On May 20, United Airlines (UAL) received bullish comments from Morgan Stanley (MS), which believes the stock has tremendous upside potential. Morgan Stanley analyst Rajeev Lalwani upgraded the rating on the stock to an “overweight” from an “equal weight” and increased its target price by $9 to $110.
Lalwani seemed to be optimistic about UAL’s mid-US expansion plans and its executions, which he believes are already paying off, as is reflected in the company’s previous financial results. He also thinks the company will continue to benefit from its cost-cutting measures and loyalty programs.
Given UAL’s expansion plans along with the benefits of its loyalty programs and cost-containment initiatives, Lalwani believes the company will achieve its 2020 EPS target. During an investor update on April 16, the company said it expects its EPS in 2020 to come in between $11 and $13.
In a note to clients, Lalwani wrote, “Over the last 12-18 months, United has done a solid job of executing on its mid-continent strategy, which we foresee continuing as the competitive backdrop remains benign in a high cost environment,” CNBC reported on May 20. He added, “With opportunities around the loyalty program (of 1-2 points on RASM) and largely stable costs (CASM-Ex Fuel up ~0.5% 2019 / 2020), we believe the 2020 EPS target has a higher probability of being met, thus we shift our estimates to the upper-end of guidance ($11-13 in EPS).”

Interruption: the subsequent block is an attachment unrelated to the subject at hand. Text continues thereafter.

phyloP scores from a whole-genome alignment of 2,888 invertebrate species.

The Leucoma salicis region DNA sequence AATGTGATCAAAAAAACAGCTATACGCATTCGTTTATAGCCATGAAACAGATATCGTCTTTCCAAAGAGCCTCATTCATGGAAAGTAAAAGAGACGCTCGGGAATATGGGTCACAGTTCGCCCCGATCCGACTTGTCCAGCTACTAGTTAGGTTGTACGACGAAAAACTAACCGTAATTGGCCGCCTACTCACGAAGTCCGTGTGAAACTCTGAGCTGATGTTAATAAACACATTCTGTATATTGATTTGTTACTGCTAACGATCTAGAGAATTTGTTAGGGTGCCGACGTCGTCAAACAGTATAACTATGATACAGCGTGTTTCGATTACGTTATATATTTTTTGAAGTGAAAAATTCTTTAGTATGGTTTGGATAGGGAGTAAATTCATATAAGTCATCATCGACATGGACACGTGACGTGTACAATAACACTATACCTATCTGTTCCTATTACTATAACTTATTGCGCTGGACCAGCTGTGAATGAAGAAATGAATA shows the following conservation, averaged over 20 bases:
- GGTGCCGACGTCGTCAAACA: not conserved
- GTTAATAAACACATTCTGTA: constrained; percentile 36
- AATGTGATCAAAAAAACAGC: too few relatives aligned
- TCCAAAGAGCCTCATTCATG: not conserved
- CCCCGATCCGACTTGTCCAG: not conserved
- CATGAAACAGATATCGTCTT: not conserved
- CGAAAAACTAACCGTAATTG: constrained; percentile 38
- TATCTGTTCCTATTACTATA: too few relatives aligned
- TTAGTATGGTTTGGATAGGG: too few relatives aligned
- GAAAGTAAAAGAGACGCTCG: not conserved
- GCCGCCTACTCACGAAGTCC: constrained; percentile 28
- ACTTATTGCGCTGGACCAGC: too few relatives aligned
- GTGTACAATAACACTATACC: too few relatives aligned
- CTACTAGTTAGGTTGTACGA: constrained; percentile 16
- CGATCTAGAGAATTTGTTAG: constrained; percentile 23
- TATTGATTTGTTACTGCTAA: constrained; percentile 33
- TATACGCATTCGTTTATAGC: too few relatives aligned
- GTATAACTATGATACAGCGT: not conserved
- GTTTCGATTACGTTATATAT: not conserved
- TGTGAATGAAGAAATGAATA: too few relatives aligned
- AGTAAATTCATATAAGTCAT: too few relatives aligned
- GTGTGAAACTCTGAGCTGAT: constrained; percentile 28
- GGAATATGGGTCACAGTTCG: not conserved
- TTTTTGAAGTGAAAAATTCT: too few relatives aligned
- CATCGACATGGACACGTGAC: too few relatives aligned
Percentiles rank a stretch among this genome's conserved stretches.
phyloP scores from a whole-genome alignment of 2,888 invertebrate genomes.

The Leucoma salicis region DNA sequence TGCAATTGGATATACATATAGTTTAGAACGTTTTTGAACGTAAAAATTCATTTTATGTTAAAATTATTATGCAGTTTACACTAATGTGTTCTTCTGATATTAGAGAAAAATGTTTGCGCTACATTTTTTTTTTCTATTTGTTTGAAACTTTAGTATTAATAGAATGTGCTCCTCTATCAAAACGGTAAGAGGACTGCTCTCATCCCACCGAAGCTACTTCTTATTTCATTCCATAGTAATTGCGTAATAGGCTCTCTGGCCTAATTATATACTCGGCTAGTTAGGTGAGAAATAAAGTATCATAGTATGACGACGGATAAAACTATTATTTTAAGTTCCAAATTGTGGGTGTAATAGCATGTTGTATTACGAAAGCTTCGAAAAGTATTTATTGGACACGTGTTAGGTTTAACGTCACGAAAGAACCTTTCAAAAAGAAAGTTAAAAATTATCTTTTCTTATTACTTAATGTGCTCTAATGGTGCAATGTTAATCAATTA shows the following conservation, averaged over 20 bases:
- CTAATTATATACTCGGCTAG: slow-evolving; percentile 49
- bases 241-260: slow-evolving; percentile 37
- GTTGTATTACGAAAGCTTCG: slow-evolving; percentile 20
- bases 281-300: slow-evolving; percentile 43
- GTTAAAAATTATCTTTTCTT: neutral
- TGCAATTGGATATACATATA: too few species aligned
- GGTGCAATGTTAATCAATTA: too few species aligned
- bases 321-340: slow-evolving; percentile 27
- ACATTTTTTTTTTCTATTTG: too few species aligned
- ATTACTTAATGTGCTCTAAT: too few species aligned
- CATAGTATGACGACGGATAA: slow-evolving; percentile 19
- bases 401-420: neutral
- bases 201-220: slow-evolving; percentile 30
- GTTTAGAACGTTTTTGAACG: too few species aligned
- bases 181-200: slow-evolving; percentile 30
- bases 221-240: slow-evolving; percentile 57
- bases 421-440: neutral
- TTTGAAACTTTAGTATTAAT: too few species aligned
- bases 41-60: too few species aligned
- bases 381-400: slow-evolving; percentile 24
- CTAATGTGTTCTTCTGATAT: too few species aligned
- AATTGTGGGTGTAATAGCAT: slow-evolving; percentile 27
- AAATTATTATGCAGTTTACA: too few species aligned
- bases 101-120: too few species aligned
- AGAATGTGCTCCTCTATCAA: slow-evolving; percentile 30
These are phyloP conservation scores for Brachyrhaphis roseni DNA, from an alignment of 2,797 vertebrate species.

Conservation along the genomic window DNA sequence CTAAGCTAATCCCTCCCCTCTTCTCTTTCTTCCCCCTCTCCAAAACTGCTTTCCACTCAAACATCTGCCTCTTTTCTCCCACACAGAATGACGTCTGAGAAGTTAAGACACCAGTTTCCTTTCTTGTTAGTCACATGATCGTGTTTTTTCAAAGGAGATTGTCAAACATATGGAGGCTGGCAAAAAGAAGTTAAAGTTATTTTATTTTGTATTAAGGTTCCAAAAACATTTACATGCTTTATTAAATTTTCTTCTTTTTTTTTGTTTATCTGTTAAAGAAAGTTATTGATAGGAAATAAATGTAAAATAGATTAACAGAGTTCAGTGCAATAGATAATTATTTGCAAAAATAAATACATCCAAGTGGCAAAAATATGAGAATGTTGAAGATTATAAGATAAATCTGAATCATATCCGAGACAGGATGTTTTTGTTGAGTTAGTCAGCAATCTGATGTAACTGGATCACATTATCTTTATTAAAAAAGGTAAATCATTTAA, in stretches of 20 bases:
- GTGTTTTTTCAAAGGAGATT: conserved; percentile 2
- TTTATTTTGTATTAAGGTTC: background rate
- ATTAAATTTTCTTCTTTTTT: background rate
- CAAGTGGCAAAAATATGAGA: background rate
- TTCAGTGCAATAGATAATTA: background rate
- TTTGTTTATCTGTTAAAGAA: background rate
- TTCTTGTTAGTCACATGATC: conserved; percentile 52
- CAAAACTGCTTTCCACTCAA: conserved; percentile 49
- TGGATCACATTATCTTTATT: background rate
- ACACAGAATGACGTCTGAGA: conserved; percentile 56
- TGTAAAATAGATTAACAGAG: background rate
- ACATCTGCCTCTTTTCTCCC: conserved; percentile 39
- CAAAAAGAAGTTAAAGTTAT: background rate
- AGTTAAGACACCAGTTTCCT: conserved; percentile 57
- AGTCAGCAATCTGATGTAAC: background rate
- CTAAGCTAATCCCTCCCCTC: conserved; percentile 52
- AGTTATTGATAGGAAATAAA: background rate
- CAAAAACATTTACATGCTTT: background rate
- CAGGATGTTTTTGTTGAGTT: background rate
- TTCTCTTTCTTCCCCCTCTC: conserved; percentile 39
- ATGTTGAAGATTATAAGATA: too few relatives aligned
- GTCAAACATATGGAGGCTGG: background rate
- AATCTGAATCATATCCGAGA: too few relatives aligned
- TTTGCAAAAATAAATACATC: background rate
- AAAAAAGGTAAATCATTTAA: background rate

United Airlines’ peers
On the contrary, Lalwani downgraded his ratings on UAL’s two major competitors, American Airlines (AAL) and Delta Air Lines (DAL), on May 20. Citing labor risks and probable cost concerns, the analyst downgraded AAL to an “underweight” from an “equal weight.” Lalwani stated that AAL would have to renegotiate contracts with ~70% of its workforce in the next 6–18 months, which would increase its costs significantly, thereby weighing on its 2019 and 2020 earnings.
For DAL, Lalwani cited concerns about its elevated capex and its falling cash flow yield as the major reason behind the rating downgrade. The analyst lowered his rating on the stock to an “equal weight” from an “overweight.”
The US Global Jets ETF (JETS) has allocated a cumulative 36.8% of its fund in UAL, AAL, and DAL. The ETF invests in US and non-US airlines, aircraft manufacturers, and airport and terminal services stocks. However, the ETF’s year-to-date return of 6.5% is lower than the Dow Jones Industrial Average’s and the S&P 500 Index’s gains of 10.9% and 14.3%, respectively.